As a proponent of homeschooling as a superior method of education for many (if not most) students when compared to public schooling, I was shocked to hear nothing but false and negative stereotypes from former admissions officers from three selective colleges earlier this week. The representatives came from Davidson College (NC), Princeton University and Wellesley College (MA). Having been spoiled by speaking with people within or close to the admissions process from Stanford, MIT, Harvard, Cal Tech, the University of Chicago and the Service Academies in past years, all universities that embrace homeschooling, I was not prepared for the arrogance and ignorance displayed by these three individuals.
The conversation started when I told one of them of my interest in homeschooling as an alternative to traditional education. The individual I was talking to quickly pulled the other two into the conversation, and the three immediately began to snicker at the notion that homeschool applicants could do well in the college admissions game. The one from Davidson College went so far as to indicate that they don’t even seriously consider homeschool candidates.
When I pushed them to give me more detail as to why their former employers (and alma maters) were dismissive of homeschoolers, I was stunned to hear one of them actually use the argument that homeschoolers believe the world is 6,000 years old. It was blatantly obvious that their misguided stereotype of homeschool students was that they were religious conservatives who refused to accept any origin of the universe or of the species that was not explained through Creationism. I then tried to point out that not all homeschoolers were overtly or devoutly religious, and in fact many homeschoolers were pretty progressive such as many that came from Austin, TX. At that point the former Princeton employee said, “oh, we love kids from Austin!” The problem wasn’t that the kids were homeschooled, the problem was that they applied an unfair religious stereotype against homeschoolers, and they clearly weren’t interested in that type of diversity at their schools. I found this pretty interesting because a former senior admissions director from Stanford University, a university that treats homeschool applicants quite well, welcomed the opportunity to have religious diversity on his campus as he believed that such perspectives were valuable and led to great discussions among undergraduates.
They then moved onto the argument that homeschoolers are usually academically unprepared for college, that they tend to be overly focused on singular subjects, and that they do not have diverse academic interests. However, they were unable to present me with any compelling arguments that the homeschool students that have been accepted do not perform well academically. Further, intense focus and excellence on a particular subject of interest tends to be appreciated by schools such as Harvard, Stanford and MIT – not exactly safety schools for Princeton, Davidson and Wellesley (although I am sure most Princeton people will argue otherwise).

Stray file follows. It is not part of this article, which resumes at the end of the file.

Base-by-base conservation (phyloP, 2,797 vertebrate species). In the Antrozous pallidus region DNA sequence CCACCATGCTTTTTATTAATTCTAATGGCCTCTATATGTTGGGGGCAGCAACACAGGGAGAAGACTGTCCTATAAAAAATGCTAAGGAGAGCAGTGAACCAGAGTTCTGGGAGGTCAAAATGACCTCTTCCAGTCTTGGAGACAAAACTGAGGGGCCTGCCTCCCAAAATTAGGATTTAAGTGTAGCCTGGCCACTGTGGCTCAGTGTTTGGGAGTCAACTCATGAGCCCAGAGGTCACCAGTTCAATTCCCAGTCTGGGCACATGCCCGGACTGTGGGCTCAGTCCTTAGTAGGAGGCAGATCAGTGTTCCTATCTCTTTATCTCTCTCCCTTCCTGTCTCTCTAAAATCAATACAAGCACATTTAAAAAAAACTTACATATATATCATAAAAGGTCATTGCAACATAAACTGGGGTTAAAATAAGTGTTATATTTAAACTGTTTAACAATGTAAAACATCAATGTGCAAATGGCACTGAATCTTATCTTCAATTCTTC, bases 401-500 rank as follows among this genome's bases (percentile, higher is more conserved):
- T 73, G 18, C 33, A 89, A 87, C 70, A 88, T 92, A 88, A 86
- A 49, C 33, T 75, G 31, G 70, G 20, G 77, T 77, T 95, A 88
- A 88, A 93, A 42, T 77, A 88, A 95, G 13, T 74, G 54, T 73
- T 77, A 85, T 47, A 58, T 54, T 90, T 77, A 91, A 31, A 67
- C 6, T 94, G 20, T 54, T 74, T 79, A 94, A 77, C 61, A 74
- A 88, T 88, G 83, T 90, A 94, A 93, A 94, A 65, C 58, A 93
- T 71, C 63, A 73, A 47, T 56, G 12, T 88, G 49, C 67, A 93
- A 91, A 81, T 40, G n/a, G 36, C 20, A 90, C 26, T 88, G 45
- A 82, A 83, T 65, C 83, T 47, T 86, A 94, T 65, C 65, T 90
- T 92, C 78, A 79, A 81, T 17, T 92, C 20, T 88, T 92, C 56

After it was clear that their academic excuses were insufficient, they moved onto the socialization argument. Claiming that their colleges are residential colleges wherein the student body must get along with other students, homeschoolers simply do not fit in. Again, this highlighted their bias against homeschooling, and their arrogance. When pushed to articulate why homeschoolers don’t fit in, their best explanation was that homeschoolers haven’t been forced to interact with only kids their age, and that they are more used to interacting with people of varying ages. At this point I gave up on the conversation, as there are none so blind as those who will not see.
When I got home I looked at the various schools’ websites to see if any of them addressed homeschool applicants. Only Princeton had one that I could find. And while neither Princeton nor Wellesley seemed to have many detractors in the homeschooling community, Davidson College was singled out quite a few times as being anti-homeschooling.
So what does this mean for the homeschoolers out there who want to go to highly selective universities? Well, considering that most schools are eager to bring in the best talent they can find (not accounting for the various buckets they must fill), don’t be deterred. Most schools are eager to review your applications, and if you took advantage of your homeschooling situation, you will stand out and have a much better chance than most public schooled applicants who simply took the courses that were offered to them. Don’t judge Princeton too harshly, as I have found that they are not nearly as anti-homeschooling as their former employee seemed to suggest. And while the jury is out on Wellesley, I think it would be a great idea for homeschoolers to strike Davidson from their list of potential colleges.